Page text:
This is why we (Heart) Walk
For the fifth consecutive year, wholly owned Leidos subsidiary QTC proudly participated in the American Heart Association’s (AHA) Heart Walk with Leidos. Cardiovascular disease is the number one killer of Americans, and sadly, too many of us have our own stories of how it has affected us.
But that doesn’t stop us from taking a stand (or a walk) to help save lives.
By participating, we help fund lifesaving science advancements that prevent and treat heart disease and stroke. We also get the opportunity to connect with and inspire our coworkers, family, friends, and even people we’ve never met.
For Quality Assurance Specialist Jasmine Tribu, Heart Walk is an event that means a great deal to her, as she has a son with a functional heart murmur.
When Jasmine’s son, Caleb, was born, she was told that he would grow out of his heart murmur. But with every year that passed, it was still there. At his six-year wellness check, she was told that the heart murmur had not resolved itself and Caleb would need a full work-up, to include an electrocardiogram (EKG) and an echocardiogram with blood work.
Shortly after his wellness check, the COVID-19 pandemic hit, and Caleb was unable to get a new patient appointment anywhere for the tests his pediatrician ordered.
At the time, Jasmine was working in a pediatric specialty clinic as a Clinical Medical Assistant/Electroencephalogram (EEG) Technician and started seeing patients again only three months into the pandemic. “I had never been so afraid in my life. I had a child at home, and we did not know what was going on with his heart,” she said. “Yet here I was, working in a clinic around people every day.”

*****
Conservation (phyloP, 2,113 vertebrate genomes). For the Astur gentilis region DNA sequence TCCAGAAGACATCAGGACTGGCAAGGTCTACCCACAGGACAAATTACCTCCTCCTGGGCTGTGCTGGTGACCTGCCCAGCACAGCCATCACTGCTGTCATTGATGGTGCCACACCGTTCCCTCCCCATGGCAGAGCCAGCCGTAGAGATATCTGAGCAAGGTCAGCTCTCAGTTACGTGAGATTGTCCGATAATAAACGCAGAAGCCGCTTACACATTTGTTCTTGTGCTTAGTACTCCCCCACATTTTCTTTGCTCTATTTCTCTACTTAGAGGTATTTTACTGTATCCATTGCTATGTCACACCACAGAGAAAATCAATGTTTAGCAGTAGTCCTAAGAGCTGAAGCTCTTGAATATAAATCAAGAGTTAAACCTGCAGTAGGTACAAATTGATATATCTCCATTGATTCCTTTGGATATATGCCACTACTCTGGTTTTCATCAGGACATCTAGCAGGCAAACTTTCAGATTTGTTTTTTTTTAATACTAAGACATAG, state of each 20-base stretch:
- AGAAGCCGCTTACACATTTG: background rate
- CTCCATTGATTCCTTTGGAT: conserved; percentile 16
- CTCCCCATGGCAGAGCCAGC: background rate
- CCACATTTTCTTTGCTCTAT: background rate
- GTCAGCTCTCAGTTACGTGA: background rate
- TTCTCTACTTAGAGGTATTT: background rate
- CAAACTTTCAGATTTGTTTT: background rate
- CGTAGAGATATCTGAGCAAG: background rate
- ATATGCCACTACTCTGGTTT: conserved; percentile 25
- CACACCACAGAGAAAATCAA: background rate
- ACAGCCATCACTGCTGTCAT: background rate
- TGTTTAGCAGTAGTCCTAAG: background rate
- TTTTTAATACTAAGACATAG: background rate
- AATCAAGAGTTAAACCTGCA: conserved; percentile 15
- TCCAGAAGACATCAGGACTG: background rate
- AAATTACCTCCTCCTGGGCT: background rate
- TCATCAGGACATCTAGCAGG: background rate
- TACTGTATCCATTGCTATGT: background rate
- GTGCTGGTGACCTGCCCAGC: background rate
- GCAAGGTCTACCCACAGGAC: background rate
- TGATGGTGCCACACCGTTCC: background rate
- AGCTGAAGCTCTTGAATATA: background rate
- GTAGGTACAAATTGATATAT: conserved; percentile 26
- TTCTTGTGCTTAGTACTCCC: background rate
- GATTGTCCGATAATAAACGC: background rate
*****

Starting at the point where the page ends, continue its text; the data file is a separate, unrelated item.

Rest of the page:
“We would try to limit the amount of time we spent in a patient’s room, but as an EEG Technician, I was in the room and close to the patients in order to run the tests." It became a routine for Jasmine to change her clothes before she left work and immediately go home to shower and throw all her clothes into the washing machine.
About six months later, Caleb was finally able to see a cardiologist, who determined he had a functional heart murmur that he would not grow out of but could comfortably live with. Other than tiring easily, he can live a normal life and checks in with his cardiologist annually to ensure his condition hasn’t worsened.
“We were one of the lucky ones,” Jasmine said. “Today, my son is seven years old and doing well, but as a mother, the worry lives on.”
For more information on taking care of your heart, visit the American Heart Association’s website, where you can also learn more about improving your heart health during the pandemic.